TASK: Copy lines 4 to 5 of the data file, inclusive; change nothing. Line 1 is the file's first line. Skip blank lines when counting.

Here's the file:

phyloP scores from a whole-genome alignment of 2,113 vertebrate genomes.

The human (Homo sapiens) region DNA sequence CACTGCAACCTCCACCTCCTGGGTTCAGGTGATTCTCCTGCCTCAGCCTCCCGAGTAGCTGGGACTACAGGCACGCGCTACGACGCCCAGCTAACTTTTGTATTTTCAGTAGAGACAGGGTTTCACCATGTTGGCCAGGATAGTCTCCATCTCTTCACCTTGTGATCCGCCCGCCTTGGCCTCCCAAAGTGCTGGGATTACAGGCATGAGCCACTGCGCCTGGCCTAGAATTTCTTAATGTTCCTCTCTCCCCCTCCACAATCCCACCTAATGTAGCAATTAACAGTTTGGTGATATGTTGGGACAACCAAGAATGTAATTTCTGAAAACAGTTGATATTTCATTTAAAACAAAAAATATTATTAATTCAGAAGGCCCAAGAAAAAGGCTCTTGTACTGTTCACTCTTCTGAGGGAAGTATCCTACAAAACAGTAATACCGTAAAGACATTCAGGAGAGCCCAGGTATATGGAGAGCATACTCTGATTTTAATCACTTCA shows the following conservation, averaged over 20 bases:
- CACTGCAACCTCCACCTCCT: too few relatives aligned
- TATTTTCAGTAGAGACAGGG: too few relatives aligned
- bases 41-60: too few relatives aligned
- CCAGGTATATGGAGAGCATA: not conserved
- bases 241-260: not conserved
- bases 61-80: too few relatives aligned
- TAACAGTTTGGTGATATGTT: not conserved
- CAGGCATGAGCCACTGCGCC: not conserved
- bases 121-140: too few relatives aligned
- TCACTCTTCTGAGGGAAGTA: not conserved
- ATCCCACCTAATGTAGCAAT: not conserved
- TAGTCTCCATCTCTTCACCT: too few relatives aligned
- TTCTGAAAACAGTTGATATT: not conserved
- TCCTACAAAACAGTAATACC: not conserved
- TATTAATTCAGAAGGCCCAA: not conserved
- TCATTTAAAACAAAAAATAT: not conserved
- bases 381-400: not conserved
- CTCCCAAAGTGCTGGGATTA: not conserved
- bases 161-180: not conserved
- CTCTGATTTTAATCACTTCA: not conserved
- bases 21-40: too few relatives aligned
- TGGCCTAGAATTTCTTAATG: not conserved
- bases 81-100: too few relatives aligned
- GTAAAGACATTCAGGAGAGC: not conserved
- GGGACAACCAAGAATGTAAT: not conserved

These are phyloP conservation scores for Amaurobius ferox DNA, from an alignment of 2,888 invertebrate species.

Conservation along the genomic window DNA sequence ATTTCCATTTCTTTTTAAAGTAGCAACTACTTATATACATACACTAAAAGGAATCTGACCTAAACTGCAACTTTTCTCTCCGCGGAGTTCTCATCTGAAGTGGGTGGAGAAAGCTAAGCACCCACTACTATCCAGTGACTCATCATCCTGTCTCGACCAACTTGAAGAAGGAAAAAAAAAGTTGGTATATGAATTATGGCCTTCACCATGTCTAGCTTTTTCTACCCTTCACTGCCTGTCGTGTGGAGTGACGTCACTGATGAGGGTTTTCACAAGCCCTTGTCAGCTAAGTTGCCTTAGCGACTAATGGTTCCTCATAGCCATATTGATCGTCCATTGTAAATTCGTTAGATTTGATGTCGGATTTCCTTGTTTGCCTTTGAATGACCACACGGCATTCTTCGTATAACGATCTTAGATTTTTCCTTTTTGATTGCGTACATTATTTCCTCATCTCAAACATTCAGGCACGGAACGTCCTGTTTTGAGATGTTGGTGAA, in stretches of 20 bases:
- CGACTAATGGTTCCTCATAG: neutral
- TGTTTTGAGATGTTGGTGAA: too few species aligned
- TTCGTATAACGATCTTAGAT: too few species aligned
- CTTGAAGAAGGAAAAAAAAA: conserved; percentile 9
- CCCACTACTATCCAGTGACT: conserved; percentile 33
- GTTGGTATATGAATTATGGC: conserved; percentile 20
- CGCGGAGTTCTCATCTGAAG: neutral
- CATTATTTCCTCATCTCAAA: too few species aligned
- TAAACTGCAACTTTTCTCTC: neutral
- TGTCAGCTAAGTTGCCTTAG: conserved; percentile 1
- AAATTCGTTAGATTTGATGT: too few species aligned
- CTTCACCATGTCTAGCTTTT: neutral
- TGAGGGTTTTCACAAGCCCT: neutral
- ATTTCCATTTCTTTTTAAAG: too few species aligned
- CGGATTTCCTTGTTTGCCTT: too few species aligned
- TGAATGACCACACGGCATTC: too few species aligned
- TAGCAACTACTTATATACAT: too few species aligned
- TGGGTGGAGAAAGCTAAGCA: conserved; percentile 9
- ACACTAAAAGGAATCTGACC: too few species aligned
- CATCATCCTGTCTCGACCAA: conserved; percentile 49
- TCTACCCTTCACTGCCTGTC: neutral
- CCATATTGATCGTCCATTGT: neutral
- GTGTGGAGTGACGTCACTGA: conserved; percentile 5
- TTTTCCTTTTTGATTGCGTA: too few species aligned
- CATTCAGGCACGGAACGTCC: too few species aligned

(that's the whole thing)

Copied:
- TATTTTCAGTAGAGACAGGG: too few relatives aligned
- bases 41-60: too few relatives aligned